2007/9/10, Ronald Fischer <ronald.fischer / venyon.com>:
> I thought this would be a trivial task, but it seems to be more
> difficult than expected:
>
> I have a variable, data, containing some string. I would like to
> preprend every
> single apostrophe in this string by a backslash. Here is my solution:
>
>    data.gsub!(/'/,%q(\\'))
>
> Strangely, this does not work. I tested it with data containing a string
> consisting
> of a single quote solely, and surrounded the code by "puts" like this:
>
> data=%q(')
> puts ":"+data+" replace quotes by "+%q(\\')
>         data.gsub!(/'/,%q(\\'))
> puts "data length now #{data.length}"
>
> This produced as output:
>
> :' replace quotes by \'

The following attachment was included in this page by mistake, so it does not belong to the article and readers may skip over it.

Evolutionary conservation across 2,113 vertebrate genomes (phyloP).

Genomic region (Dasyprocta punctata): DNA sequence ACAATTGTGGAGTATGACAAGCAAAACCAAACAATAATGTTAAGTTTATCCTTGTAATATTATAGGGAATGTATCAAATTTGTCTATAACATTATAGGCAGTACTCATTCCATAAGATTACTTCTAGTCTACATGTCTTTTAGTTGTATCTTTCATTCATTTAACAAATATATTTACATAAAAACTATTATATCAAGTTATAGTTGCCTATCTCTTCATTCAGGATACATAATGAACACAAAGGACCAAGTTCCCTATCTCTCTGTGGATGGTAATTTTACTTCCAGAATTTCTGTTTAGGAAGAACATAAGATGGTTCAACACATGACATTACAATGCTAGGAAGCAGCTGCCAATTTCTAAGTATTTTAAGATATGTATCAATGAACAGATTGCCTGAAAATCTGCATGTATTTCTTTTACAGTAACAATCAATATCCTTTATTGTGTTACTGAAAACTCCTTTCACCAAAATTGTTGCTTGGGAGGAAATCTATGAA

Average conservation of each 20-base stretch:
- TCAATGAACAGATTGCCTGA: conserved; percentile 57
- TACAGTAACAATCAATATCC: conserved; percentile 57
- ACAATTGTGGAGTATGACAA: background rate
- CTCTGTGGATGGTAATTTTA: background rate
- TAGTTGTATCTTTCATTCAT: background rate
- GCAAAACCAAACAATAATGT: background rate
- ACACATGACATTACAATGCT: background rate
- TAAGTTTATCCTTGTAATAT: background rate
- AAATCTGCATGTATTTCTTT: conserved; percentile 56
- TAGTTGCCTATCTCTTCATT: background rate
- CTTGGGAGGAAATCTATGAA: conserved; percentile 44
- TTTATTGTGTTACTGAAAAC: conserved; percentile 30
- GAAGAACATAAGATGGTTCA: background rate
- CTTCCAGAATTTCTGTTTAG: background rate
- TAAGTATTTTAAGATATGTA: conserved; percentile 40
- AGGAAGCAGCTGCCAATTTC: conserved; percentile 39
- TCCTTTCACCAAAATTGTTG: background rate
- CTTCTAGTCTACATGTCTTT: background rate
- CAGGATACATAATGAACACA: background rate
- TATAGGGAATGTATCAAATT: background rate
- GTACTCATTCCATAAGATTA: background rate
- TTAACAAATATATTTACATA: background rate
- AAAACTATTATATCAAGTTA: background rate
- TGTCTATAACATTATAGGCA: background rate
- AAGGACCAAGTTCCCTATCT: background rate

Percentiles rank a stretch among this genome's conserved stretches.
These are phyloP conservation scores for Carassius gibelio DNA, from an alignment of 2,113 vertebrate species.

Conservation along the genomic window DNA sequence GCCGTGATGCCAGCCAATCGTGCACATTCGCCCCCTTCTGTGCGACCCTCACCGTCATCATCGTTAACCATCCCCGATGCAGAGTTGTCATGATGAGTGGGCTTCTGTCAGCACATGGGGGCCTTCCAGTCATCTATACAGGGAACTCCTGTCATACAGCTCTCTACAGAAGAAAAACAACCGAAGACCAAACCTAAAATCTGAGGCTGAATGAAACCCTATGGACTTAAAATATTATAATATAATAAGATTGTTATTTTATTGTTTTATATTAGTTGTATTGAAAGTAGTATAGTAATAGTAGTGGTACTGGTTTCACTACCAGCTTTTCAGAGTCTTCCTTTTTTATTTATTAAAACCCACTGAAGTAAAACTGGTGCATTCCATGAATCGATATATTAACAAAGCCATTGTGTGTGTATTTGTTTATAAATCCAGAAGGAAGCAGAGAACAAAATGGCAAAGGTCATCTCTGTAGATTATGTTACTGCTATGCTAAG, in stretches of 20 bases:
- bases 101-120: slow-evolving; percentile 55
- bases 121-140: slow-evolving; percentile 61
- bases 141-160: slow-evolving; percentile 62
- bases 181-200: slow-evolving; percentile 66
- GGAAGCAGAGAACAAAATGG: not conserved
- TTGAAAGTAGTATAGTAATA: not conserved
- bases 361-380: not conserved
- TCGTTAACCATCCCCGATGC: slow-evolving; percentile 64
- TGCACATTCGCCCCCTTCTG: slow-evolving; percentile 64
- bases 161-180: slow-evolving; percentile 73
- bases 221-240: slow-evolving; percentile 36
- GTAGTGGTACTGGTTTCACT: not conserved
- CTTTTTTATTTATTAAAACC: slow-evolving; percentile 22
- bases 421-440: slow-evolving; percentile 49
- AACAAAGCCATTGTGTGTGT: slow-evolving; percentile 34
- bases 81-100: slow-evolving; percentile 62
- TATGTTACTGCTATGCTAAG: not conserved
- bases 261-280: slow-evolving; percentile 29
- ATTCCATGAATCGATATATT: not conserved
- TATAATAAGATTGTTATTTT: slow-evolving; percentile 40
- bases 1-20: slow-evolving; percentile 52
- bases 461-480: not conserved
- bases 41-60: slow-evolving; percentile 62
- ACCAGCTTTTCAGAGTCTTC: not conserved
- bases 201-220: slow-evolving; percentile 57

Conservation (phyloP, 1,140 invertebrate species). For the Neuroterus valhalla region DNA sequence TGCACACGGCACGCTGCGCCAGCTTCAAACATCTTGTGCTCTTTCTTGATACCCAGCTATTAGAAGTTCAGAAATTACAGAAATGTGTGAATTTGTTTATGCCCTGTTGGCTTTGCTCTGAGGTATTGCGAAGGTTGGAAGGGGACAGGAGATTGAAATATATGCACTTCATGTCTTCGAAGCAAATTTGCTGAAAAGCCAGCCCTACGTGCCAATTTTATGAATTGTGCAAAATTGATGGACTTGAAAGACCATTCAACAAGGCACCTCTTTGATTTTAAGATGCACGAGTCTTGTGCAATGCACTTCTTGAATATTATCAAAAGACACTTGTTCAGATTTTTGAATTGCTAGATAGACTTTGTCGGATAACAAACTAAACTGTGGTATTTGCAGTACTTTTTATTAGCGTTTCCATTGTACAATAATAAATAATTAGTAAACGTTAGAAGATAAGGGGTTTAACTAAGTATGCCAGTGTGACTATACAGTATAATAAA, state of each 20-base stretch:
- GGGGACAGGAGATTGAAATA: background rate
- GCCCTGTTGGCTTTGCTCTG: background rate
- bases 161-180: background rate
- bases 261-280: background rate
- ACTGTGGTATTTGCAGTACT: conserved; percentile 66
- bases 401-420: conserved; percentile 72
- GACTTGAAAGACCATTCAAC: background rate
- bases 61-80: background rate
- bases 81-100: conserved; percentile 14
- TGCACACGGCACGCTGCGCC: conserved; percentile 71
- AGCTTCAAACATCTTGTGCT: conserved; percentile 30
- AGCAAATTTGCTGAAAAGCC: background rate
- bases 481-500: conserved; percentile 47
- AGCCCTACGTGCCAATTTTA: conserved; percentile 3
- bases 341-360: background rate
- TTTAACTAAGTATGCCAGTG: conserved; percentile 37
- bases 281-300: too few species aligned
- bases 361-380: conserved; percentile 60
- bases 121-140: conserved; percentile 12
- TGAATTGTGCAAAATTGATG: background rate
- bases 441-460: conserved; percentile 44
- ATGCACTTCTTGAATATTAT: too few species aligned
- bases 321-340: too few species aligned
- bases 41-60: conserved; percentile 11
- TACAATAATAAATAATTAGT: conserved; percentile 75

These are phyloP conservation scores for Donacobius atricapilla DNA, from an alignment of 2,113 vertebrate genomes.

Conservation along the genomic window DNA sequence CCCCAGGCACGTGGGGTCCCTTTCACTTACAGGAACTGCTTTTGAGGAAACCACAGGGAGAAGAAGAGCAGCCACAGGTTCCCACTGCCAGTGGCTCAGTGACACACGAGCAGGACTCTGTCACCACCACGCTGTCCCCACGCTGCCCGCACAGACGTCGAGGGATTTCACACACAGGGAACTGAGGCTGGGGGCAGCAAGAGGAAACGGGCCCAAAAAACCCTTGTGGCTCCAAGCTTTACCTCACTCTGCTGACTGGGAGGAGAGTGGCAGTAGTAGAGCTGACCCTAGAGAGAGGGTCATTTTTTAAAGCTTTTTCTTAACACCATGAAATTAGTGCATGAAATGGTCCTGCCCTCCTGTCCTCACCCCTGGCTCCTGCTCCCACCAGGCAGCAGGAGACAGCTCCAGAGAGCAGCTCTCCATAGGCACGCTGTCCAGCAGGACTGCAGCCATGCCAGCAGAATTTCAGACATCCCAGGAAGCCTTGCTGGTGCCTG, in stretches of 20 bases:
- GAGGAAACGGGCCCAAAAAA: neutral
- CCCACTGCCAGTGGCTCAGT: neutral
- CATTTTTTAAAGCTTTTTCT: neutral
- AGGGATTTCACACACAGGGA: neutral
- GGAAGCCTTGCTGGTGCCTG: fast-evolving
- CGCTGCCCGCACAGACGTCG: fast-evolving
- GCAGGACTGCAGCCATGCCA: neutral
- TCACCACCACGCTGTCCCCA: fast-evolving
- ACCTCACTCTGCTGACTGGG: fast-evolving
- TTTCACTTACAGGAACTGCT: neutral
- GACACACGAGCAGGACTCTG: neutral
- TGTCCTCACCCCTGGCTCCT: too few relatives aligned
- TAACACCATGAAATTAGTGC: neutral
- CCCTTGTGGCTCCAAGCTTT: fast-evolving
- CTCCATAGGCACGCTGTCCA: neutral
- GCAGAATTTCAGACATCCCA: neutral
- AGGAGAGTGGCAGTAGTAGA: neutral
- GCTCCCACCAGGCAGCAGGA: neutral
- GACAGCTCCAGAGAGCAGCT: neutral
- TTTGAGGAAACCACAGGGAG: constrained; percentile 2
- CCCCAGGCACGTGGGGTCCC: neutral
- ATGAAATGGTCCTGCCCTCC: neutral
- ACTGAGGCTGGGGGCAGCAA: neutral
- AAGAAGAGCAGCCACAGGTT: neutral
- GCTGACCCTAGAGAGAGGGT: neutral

> data length now 0
>
> From this I conclude that the gsub! had shortened the string to length
> zero.
> Any explanation for this? How do I solve my problem in a proper way?

This comes up frequently.  You need to be aware that there are several
levels of interpretation involved and so you need multiple levels of
escaping.  This is sometimes obscured by the fact that '\1' works
although it should read '\\1'.  These levels are: 1. string escaping,
2. regexp replacement string escaping.  All these variants do work:

str.gsub /'/, '\\\\\\&'
str.gsub /'/, '\\\\\''
str.gsub /'/, "\\\\'"

Kind regards

robert